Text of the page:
Engineering Students Learn Hands-On Skills


Staff Photographer

The peg game and CO2 cars are two of the projects completed in the Engineering class.

Longfellow is one of the few middle schools left that still has a traditional wood shop.  Officially called Engineering, the class is more commonly referred to as Shop.  The curriculum ranges from drawings to making mini race cars. The ability to build something by hand is an important life skill and is the reason a lot of students take this class.

“You don’t need to have any pre-set skills, you can come in knowing absolutely nothing,” said Engineering teacher Susan Boomer. “They learn things that will help them in this world, but also just when they are at home, just to be able to put something together.”

Before students get their hands on the tools, they need to learn the basics. In the first quarter of Engineering, each student is assigned to make very detailed drawings to lay out the structure for their builds. These builds should be very detailed because they use the skill throughout the quarter.  

Shop student Arnav K. called the drawings “very tedious,” but Ms. Boomer says it is an important foundation. 

“To create your own project, like any manufacturer might do, it has to be drawn somehow, either by computer or pencil and paper. I think that is a good skill to have,” Boomer explained. “And that will allow students to create their own thing, whatever that might be.

Once students have mastered drawings, they need to learn how to use the tools. The woodworking project is the students’ first chance to get their hands on the tools. They learn to  use the drill, making their own “peg game,” the kind you find at Cracker Barrel.  

The task requires measurement skills, as the holes in the base need to be equidistant apart, and the right depth to support the golf tees without drilling all the way through. Students also cut the wood for the block and learn to sand and stain the final product.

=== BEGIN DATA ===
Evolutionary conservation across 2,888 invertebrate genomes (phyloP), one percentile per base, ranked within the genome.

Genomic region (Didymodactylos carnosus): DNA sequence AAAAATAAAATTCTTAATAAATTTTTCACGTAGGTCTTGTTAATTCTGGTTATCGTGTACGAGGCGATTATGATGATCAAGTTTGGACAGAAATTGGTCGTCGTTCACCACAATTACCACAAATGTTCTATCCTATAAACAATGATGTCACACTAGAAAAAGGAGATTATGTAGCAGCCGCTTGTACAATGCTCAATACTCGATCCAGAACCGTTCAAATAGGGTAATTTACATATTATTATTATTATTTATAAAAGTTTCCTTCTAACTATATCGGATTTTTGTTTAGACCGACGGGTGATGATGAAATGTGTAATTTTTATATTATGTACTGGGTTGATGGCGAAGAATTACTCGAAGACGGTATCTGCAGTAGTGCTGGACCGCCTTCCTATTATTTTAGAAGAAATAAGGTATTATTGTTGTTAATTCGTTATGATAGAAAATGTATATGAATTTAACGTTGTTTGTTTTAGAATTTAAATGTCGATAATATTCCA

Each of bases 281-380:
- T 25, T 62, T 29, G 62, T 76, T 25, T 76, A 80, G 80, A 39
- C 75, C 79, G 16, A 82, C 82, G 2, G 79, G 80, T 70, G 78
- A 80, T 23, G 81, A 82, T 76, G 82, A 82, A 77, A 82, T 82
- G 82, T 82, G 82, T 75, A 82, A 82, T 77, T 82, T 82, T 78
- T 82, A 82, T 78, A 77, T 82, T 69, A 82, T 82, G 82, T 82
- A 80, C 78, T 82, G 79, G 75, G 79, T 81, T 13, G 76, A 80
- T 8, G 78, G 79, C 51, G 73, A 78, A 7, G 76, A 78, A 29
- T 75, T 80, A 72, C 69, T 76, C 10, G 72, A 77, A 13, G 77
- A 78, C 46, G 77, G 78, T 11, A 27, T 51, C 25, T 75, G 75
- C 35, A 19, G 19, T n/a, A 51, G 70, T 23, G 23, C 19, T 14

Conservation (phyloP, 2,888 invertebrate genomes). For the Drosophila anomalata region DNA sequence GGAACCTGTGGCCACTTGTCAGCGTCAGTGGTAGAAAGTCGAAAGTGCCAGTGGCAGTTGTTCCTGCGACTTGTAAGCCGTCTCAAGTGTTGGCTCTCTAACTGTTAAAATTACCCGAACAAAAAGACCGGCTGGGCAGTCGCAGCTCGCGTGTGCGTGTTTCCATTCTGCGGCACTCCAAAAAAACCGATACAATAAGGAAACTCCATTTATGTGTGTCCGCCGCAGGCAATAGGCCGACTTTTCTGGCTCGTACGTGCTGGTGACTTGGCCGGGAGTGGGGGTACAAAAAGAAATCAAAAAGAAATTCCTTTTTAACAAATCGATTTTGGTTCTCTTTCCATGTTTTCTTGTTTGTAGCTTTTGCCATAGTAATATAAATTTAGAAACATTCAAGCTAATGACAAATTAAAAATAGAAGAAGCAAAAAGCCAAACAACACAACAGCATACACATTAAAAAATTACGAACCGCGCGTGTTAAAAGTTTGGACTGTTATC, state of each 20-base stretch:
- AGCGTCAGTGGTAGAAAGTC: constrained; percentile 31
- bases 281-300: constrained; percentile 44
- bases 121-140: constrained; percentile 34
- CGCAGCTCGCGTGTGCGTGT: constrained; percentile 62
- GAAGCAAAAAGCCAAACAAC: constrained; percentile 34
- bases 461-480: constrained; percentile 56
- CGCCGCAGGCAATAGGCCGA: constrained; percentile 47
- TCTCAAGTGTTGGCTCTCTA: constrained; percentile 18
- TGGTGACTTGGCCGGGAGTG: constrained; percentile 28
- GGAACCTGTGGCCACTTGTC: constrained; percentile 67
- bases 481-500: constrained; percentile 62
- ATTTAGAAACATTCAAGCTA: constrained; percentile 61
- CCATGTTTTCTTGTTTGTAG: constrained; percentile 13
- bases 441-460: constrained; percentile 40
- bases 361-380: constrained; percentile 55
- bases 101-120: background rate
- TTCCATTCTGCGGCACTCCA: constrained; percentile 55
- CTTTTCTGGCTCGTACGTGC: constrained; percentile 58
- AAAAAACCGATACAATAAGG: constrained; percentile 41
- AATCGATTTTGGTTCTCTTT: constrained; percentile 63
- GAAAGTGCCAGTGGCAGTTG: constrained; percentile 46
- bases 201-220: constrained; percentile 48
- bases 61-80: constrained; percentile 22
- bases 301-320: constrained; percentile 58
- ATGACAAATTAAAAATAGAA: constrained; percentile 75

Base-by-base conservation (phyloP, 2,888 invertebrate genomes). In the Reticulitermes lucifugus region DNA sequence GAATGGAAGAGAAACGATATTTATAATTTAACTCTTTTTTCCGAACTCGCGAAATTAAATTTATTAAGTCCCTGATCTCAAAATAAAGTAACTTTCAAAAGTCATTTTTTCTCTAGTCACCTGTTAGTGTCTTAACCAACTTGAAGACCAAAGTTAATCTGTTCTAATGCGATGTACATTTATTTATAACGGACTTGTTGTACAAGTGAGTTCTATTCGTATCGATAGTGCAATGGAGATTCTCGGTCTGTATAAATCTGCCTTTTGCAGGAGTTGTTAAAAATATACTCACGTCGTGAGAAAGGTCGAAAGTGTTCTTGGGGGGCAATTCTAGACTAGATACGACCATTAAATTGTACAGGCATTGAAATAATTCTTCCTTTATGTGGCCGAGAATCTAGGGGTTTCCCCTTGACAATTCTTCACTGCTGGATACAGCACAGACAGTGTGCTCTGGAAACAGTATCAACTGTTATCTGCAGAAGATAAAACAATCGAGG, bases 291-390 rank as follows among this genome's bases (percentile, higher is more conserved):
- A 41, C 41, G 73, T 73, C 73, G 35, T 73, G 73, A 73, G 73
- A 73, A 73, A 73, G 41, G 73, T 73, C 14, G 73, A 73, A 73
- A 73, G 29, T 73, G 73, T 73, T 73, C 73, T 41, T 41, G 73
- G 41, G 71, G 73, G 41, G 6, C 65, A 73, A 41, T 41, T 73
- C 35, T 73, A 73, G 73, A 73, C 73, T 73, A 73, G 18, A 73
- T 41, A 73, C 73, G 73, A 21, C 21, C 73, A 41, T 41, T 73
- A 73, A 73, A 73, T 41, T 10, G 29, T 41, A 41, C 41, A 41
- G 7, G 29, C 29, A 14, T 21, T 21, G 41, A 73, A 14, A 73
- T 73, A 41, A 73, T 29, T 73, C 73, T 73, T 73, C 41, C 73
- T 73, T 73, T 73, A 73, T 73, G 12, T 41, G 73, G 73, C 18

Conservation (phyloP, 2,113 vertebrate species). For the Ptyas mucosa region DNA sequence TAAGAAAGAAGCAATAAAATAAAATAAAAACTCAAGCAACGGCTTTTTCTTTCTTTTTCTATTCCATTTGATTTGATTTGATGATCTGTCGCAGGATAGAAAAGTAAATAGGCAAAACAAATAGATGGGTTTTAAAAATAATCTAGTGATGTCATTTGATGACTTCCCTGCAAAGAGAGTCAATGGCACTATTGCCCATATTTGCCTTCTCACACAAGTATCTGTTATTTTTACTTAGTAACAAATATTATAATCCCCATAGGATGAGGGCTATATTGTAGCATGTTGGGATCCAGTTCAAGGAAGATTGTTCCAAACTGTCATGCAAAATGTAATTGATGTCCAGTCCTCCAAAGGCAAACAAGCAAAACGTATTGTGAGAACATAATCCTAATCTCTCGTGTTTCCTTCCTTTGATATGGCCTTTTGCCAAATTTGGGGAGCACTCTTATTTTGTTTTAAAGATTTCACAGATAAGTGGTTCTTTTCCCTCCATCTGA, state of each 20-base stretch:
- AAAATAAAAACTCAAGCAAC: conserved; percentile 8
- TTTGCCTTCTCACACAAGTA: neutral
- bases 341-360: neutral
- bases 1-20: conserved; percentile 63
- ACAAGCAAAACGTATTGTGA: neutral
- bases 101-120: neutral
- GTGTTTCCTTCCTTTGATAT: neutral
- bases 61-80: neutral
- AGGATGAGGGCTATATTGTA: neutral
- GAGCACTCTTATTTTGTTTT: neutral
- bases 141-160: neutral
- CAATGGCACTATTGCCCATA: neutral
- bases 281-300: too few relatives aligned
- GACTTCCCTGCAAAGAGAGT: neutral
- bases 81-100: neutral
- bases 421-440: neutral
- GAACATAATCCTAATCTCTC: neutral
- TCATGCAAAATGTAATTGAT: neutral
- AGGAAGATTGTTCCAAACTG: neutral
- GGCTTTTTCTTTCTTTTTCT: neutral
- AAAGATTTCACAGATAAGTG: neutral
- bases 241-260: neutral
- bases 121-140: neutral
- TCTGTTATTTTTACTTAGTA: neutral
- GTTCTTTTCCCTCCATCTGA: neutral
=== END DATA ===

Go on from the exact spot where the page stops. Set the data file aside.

“Working with power tools is a very fun and a different experience,” said 8th grader Vicki P. 

“It feels like you’re not even working, and makes so many more things possible.”

Students get to work with band saws, drills, and power sanders.  They must get 100% on the safety test for each machine before they are allowed to use any of them. 

Everyone’s favorite project is the Co2 race car.  The small and light model car is powered by pressurized air in the form of a Co2 canister on the back  The first step to making the car is doing research for inspiration on the car design by looking at examples from the world of Co2 racing online.

“I took inspiration from a national championship, so the design worked well and my car was very fast,” said Vicky. 

Once you’ve decided on a design, you draw a plan, showing what’s on the side and the top of

 the car. Once Ms. Boomer approves your design, you tape your drawing on a styrofoam replica, and you use the bandsaw to cut out the shape of your car. The styrofoam is basically for practice.  

When you’re done with that you do it again with wood. Small hooks on the bottom of the car attach to a string that keeps the car on course once you’ve started the race. The project ends with one-on-one races where students can celebrate their work.  Students feel a sense of accomplishment after seeing their cars race across the hallways.

This class is a great hands-on experience, and students learn real-life woodworking skills.  They put their new skills and their creativity to the test. This class is a fun, innovative, and interactive elective that many students enjoy.